Listen to Him by Rev. Richard Hasselbach, Ph.D
InMetamorphosis, the Roman poet Ovid recounts the legend of Pygmalion, a sculptor who created an ivory statue of a beautiful woman. HIs lifeless creation was so beautiful that he fell in love with it. He tenderly embraced the figure and, as he kissed it, its lips becamewarmand its cold ivory became soft flesh: his beloved had come to life.
The story of Pygmalion inspired George Bernard Shaw to write his turn-of-the-century play Pygmalion. Shaw’s protagonist is Henry Higgins, a pompous British professor. Higgins boasts to a friend: “I wager I could pass off that Cockney flower girl” pointing to Eliza Doolittle, “as a duchess simply by teaching her to speak properly.” The bet is on: Higgins sets about teaching Eliza to speak and act like a “lady.” Higgins triumphs: an elegant, well-spoken Eliza arrives at the Ambassador’s Ball and is taken by all present to be a duchess. Then, like Pygmalion before him, Henry falls in love with his creation.
Luke tells the story of Jesus’ transfiguration (Luke 9: 28-36) at a turning point in his Gospel. Peter’s has just proclaimed his belief that Jesus is “the Christ of God.” (Luke 9:20). Jesus then begins to teach his disciples what they don’t want to hear: the son of man must suffer; and they must “pick up their cross daily” if they want to be his disciples. “If you want to save your life,” he teaches them, “you need to lose it.”
ThenJesus took Peter, John, and James up a mountain to pray. While praying Jesus was transformed: his face changed; his clothes shined as bright as lightning; Moses and Elijah stood with him in their glory. While all this was going on, “the disciples,” we are told, were “heavy with sleep.”
How do you sleep through something like this?
This wasn’t the first time they missed the Lord’s Glory. When Jesus touched the untouchable leper telling him that “Nothing is unclean to God,” that was the glory of God. When Jesus ate with the despised tax collector and assured him: “This day salvation comes to your house,” that was the glory of God. When Jesus ate with prostitutes and sinners who had never heard a forgiving word their entire lives, that was the glory of God. If the disciples have missed the glory of God in all of that, it’s no wonder they had trouble seeing God’s glory shining forth on the mount of transfiguration.
Could the same be said of us? Lord hasn’t stopped loving the outcasts and calling them to himself; he hasn’t stopped forgiving. The glory of God all around us, too, just waiting to be seen.
There is another unusual aspect to this story: listen to the Father’s voice speaking from the cloud. “This is my son, the chosen one. Listen to him.” Jesus stands before their eyes: face changed; clothes dazzling; chatting with two celestial beings and the father doesn’t say, “Look at him.” He says, “Listen to him.” Listen!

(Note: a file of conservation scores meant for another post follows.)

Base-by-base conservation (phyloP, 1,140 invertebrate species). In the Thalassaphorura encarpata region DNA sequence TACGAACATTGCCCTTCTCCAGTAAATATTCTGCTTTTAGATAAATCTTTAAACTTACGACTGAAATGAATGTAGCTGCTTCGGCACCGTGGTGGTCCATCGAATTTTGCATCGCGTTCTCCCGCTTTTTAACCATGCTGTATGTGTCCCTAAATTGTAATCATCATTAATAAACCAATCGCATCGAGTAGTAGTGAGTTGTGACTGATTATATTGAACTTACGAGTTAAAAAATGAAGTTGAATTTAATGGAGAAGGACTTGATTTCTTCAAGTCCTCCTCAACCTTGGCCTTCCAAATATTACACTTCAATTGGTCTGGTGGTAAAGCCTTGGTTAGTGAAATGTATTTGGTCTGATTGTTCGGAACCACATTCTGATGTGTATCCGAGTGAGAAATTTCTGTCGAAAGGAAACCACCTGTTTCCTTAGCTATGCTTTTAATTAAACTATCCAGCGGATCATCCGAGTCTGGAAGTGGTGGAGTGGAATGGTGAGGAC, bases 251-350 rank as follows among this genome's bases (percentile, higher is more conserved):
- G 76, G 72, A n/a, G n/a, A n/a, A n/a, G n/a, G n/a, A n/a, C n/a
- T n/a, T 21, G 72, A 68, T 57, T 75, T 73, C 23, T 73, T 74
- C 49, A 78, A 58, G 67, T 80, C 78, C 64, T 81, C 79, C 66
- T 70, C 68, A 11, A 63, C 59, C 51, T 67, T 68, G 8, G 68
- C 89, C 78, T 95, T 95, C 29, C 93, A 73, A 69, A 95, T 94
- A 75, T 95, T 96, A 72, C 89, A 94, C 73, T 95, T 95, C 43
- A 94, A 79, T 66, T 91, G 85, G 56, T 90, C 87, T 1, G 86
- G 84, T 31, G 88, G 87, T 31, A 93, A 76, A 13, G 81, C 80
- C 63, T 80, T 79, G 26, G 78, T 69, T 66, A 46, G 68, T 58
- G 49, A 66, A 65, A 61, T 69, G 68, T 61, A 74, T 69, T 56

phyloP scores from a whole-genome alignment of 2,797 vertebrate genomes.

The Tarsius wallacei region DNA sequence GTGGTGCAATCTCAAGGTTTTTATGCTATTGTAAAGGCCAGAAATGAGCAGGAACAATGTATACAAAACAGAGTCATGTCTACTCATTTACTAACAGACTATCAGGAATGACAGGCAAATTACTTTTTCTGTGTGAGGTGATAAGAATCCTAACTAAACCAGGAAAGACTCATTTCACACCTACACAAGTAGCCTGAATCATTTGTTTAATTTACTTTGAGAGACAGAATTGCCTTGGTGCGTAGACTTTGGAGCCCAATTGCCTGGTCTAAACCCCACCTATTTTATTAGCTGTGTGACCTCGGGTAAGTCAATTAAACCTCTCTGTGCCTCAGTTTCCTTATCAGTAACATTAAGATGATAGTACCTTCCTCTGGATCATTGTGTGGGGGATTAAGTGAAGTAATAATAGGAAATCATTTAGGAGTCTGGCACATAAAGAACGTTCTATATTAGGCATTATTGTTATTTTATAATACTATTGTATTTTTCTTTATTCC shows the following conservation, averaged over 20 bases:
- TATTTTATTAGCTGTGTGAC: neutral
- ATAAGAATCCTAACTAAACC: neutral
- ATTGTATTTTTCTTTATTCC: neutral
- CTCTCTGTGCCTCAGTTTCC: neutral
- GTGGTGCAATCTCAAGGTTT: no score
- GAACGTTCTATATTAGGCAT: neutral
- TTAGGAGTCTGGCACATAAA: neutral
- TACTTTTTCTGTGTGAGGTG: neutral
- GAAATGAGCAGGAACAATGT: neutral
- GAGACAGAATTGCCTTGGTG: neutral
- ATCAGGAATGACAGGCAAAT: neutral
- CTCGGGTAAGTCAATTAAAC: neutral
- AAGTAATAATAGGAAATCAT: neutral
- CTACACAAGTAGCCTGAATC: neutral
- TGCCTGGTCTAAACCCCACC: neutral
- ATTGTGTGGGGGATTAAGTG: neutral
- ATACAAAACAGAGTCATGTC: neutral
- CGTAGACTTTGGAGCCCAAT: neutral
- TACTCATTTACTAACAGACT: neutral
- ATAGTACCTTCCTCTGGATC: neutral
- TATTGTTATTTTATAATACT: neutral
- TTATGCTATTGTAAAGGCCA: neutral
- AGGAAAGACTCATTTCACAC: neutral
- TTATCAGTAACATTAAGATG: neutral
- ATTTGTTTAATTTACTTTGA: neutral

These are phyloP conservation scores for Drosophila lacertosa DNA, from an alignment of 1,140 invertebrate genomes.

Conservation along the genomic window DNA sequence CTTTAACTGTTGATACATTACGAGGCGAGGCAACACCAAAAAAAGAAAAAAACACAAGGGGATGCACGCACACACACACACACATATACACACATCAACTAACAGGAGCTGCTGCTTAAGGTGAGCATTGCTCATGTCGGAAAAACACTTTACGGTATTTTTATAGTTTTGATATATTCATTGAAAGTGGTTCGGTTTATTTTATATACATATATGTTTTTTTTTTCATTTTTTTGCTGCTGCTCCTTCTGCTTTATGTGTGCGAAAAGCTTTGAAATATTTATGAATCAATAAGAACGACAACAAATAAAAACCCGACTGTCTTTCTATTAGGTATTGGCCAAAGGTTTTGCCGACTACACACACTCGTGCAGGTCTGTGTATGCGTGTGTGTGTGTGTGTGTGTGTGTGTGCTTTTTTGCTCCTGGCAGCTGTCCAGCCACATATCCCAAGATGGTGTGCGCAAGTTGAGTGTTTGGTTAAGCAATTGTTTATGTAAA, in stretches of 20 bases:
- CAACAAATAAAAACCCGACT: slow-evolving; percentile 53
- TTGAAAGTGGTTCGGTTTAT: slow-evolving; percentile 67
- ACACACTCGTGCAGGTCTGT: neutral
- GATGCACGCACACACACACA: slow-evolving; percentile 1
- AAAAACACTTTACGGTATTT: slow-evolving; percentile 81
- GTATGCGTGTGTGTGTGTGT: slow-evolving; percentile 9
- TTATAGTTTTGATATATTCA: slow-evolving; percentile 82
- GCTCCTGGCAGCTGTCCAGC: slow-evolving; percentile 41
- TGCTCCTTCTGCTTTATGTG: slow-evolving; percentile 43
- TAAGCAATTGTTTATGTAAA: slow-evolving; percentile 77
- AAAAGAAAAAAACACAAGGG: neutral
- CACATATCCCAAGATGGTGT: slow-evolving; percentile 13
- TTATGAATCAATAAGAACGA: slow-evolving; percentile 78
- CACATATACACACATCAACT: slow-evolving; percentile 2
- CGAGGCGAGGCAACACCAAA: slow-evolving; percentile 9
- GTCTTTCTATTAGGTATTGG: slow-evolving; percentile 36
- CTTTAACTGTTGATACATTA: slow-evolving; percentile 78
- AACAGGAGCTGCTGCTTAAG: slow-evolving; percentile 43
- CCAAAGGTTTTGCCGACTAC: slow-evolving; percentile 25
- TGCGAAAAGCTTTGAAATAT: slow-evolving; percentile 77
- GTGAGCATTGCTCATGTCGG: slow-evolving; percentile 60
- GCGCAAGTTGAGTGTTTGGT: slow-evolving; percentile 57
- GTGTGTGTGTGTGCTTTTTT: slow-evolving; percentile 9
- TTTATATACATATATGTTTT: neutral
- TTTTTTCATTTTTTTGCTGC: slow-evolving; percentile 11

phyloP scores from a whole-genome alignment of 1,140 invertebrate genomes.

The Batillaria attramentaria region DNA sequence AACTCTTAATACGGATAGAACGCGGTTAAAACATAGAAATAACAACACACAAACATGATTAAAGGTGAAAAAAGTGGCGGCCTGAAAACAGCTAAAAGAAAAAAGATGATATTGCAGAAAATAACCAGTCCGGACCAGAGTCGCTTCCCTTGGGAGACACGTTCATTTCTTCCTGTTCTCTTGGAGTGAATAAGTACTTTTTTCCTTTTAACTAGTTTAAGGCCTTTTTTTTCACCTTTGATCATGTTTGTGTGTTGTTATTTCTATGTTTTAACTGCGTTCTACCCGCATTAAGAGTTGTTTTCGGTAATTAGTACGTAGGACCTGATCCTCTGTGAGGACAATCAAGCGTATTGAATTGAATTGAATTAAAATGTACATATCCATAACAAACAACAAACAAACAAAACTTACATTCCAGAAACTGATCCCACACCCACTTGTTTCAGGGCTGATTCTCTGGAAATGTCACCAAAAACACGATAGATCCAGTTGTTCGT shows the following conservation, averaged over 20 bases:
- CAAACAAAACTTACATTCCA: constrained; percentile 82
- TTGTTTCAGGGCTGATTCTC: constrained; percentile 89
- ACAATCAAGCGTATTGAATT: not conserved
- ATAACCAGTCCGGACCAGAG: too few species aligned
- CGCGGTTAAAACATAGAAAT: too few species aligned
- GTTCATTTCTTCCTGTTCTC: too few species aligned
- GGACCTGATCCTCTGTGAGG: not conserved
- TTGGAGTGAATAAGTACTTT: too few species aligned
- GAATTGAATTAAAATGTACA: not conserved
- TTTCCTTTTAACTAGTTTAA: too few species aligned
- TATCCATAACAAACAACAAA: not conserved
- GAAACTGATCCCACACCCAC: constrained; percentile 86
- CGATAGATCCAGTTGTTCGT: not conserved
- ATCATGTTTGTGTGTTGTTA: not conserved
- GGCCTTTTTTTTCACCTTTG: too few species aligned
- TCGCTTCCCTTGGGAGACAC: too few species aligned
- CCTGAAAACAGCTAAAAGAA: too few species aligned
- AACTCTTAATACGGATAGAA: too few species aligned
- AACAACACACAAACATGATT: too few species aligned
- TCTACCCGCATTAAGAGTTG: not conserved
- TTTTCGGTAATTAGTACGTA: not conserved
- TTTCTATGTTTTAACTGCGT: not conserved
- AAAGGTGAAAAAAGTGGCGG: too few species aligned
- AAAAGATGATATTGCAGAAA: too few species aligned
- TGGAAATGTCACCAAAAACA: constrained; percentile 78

It is Jesus’ words, not his appearance, that matter. On the mountain, the disciples see the Messiah they want: full of transcendent glory, powerful and majestic; but Jesus words reveal the Messiah they need: the suffering servant bearing the sin of the world on the cross. It is he who says: “The Son of Man must suffer …”. He says to them, and to us,: “Pick up your cross daily; die to yourself so that you can live.” Listen to him.
The disciples have just seen one of the most amazing demonstrations of God’s power that has ever occurred and what do they do? Nothing. Who do they tell? Nobody. If something like that happened to you, wouldn't you want to tell someone: your spouse, your kids, your next door neighbors, your Facebook friends? Somebody?
We witness the glory of God all the time, or we can if we look, yet we go to church Sunday after Sunday, listen to the message, hear the scriptures, pray a bunch or prayers, leave and never say anything to anyone about God, about faith, about how much Jesus loves us, about how much he loves them. We don’t talk about how God is moving in our lives, and about the miracles we witness all the time. We say nothing even though the Lord has commissioned us to be his witnesses to the ends of the earth.
The Lord does not want us to make the world a better place, He wants to make us into His image, and then the world will be a better place. That can only happen if we deny ourselves, die to our ego, and allow the Spirit to make us one with God. Prayer, meditation, and presence to the Word are what transfigured Jesus, and that is what transforms us into his likeness.
In the end of Pygmalion Henry is stuck: he can’t forget Eliza’s lower class roots: though he loves her he continues to treat as beneath him so Eliza walks out of his life; we don't know if she ever returns. Can Henry win her back? Can he die to his ego and open his heart to true love? Can we? The Lord is able to transform us into his image only if we die to ourselves, to our selfishness, to our petty desires, so that we can love with Christ’s own love.